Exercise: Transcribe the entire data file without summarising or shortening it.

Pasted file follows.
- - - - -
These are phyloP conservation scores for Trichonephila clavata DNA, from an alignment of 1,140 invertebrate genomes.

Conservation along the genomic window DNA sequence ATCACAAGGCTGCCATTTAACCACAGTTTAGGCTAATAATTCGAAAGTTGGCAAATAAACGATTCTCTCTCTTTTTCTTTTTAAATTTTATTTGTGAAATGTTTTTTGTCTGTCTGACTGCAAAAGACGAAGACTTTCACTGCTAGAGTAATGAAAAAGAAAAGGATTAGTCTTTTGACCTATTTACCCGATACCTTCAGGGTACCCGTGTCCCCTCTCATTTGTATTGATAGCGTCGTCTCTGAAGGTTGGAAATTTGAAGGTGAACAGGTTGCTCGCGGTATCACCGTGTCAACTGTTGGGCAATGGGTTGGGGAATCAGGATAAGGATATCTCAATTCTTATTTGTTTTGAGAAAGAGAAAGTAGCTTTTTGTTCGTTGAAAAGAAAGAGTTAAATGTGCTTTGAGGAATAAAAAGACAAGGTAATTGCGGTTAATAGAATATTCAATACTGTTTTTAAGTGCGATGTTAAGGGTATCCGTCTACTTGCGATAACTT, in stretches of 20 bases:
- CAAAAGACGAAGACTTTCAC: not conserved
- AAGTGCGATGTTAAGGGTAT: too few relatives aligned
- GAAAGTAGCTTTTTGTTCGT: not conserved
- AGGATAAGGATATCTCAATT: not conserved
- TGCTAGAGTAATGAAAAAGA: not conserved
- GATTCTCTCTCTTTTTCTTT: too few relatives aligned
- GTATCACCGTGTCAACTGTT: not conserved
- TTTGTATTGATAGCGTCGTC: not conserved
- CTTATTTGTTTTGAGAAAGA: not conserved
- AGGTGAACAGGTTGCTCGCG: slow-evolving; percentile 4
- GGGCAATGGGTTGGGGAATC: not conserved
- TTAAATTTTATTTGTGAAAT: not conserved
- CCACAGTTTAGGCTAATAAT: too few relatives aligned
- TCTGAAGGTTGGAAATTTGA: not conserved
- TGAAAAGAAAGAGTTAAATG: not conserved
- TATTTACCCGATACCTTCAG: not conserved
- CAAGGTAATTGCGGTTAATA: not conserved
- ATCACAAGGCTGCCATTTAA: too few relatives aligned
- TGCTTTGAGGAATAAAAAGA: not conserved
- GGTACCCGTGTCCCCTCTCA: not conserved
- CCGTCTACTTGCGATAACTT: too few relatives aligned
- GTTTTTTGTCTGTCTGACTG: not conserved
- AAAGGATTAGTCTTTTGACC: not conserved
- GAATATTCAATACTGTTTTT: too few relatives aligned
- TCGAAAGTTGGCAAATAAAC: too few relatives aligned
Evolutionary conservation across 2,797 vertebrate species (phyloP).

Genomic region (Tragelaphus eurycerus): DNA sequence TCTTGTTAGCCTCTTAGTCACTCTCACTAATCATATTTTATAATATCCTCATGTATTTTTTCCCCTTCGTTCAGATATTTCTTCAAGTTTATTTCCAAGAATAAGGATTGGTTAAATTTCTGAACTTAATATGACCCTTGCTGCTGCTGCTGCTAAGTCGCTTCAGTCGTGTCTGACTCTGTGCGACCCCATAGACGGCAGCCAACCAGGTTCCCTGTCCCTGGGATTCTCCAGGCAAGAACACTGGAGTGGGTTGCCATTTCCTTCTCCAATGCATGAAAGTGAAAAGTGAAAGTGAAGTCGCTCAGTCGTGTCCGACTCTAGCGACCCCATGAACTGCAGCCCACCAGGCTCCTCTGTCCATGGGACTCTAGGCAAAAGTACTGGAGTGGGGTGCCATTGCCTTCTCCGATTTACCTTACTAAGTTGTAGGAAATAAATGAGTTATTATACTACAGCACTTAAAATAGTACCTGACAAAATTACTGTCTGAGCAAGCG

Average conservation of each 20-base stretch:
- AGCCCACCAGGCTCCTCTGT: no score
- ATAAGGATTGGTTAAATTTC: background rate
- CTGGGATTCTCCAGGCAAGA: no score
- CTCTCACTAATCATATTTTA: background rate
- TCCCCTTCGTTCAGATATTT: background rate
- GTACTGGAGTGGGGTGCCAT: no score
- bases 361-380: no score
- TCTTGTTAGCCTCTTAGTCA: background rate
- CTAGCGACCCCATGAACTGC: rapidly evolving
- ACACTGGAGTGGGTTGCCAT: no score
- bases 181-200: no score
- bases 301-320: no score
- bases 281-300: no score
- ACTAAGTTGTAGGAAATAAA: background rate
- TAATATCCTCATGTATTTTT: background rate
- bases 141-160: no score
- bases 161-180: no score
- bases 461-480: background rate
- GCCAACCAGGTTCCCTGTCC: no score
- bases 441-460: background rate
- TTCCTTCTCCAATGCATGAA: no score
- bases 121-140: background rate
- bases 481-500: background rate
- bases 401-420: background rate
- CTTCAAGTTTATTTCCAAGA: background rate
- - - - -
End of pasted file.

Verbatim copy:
These are phyloP conservation scores for Trichonephila clavata DNA, from an alignment of 1,140 invertebrate genomes.

Conservation along the genomic window DNA sequence ATCACAAGGCTGCCATTTAACCACAGTTTAGGCTAATAATTCGAAAGTTGGCAAATAAACGATTCTCTCTCTTTTTCTTTTTAAATTTTATTTGTGAAATGTTTTTTGTCTGTCTGACTGCAAAAGACGAAGACTTTCACTGCTAGAGTAATGAAAAAGAAAAGGATTAGTCTTTTGACCTATTTACCCGATACCTTCAGGGTACCCGTGTCCCCTCTCATTTGTATTGATAGCGTCGTCTCTGAAGGTTGGAAATTTGAAGGTGAACAGGTTGCTCGCGGTATCACCGTGTCAACTGTTGGGCAATGGGTTGGGGAATCAGGATAAGGATATCTCAATTCTTATTTGTTTTGAGAAAGAGAAAGTAGCTTTTTGTTCGTTGAAAAGAAAGAGTTAAATGTGCTTTGAGGAATAAAAAGACAAGGTAATTGCGGTTAATAGAATATTCAATACTGTTTTTAAGTGCGATGTTAAGGGTATCCGTCTACTTGCGATAACTT, in stretches of 20 bases:
- CAAAAGACGAAGACTTTCAC: not conserved
- AAGTGCGATGTTAAGGGTAT: too few relatives aligned
- GAAAGTAGCTTTTTGTTCGT: not conserved
- AGGATAAGGATATCTCAATT: not conserved
- TGCTAGAGTAATGAAAAAGA: not conserved
- GATTCTCTCTCTTTTTCTTT: too few relatives aligned
- GTATCACCGTGTCAACTGTT: not conserved
- TTTGTATTGATAGCGTCGTC: not conserved
- CTTATTTGTTTTGAGAAAGA: not conserved
- AGGTGAACAGGTTGCTCGCG: slow-evolving; percentile 4
- GGGCAATGGGTTGGGGAATC: not conserved
- TTAAATTTTATTTGTGAAAT: not conserved
- CCACAGTTTAGGCTAATAAT: too few relatives aligned
- TCTGAAGGTTGGAAATTTGA: not conserved
- TGAAAAGAAAGAGTTAAATG: not conserved
- TATTTACCCGATACCTTCAG: not conserved
- CAAGGTAATTGCGGTTAATA: not conserved
- ATCACAAGGCTGCCATTTAA: too few relatives aligned
- TGCTTTGAGGAATAAAAAGA: not conserved
- GGTACCCGTGTCCCCTCTCA: not conserved
- CCGTCTACTTGCGATAACTT: too few relatives aligned
- GTTTTTTGTCTGTCTGACTG: not conserved
- AAAGGATTAGTCTTTTGACC: not conserved
- GAATATTCAATACTGTTTTT: too few relatives aligned
- TCGAAAGTTGGCAAATAAAC: too few relatives aligned
Evolutionary conservation across 2,797 vertebrate species (phyloP).

Genomic region (Tragelaphus eurycerus): DNA sequence TCTTGTTAGCCTCTTAGTCACTCTCACTAATCATATTTTATAATATCCTCATGTATTTTTTCCCCTTCGTTCAGATATTTCTTCAAGTTTATTTCCAAGAATAAGGATTGGTTAAATTTCTGAACTTAATATGACCCTTGCTGCTGCTGCTGCTAAGTCGCTTCAGTCGTGTCTGACTCTGTGCGACCCCATAGACGGCAGCCAACCAGGTTCCCTGTCCCTGGGATTCTCCAGGCAAGAACACTGGAGTGGGTTGCCATTTCCTTCTCCAATGCATGAAAGTGAAAAGTGAAAGTGAAGTCGCTCAGTCGTGTCCGACTCTAGCGACCCCATGAACTGCAGCCCACCAGGCTCCTCTGTCCATGGGACTCTAGGCAAAAGTACTGGAGTGGGGTGCCATTGCCTTCTCCGATTTACCTTACTAAGTTGTAGGAAATAAATGAGTTATTATACTACAGCACTTAAAATAGTACCTGACAAAATTACTGTCTGAGCAAGCG

Average conservation of each 20-base stretch:
- AGCCCACCAGGCTCCTCTGT: no score
- ATAAGGATTGGTTAAATTTC: background rate
- CTGGGATTCTCCAGGCAAGA: no score
- CTCTCACTAATCATATTTTA: background rate
- TCCCCTTCGTTCAGATATTT: background rate
- GTACTGGAGTGGGGTGCCAT: no score
- bases 361-380: no score
- TCTTGTTAGCCTCTTAGTCA: background rate
- CTAGCGACCCCATGAACTGC: rapidly evolving
- ACACTGGAGTGGGTTGCCAT: no score
- bases 181-200: no score
- bases 301-320: no score
- bases 281-300: no score
- ACTAAGTTGTAGGAAATAAA: background rate
- TAATATCCTCATGTATTTTT: background rate
- bases 141-160: no score
- bases 161-180: no score
- bases 461-480: background rate
- GCCAACCAGGTTCCCTGTCC: no score
- bases 441-460: background rate
- TTCCTTCTCCAATGCATGAA: no score
- bases 121-140: background rate
- bases 481-500: background rate
- bases 401-420: background rate
- CTTCAAGTTTATTTCCAAGA: background rate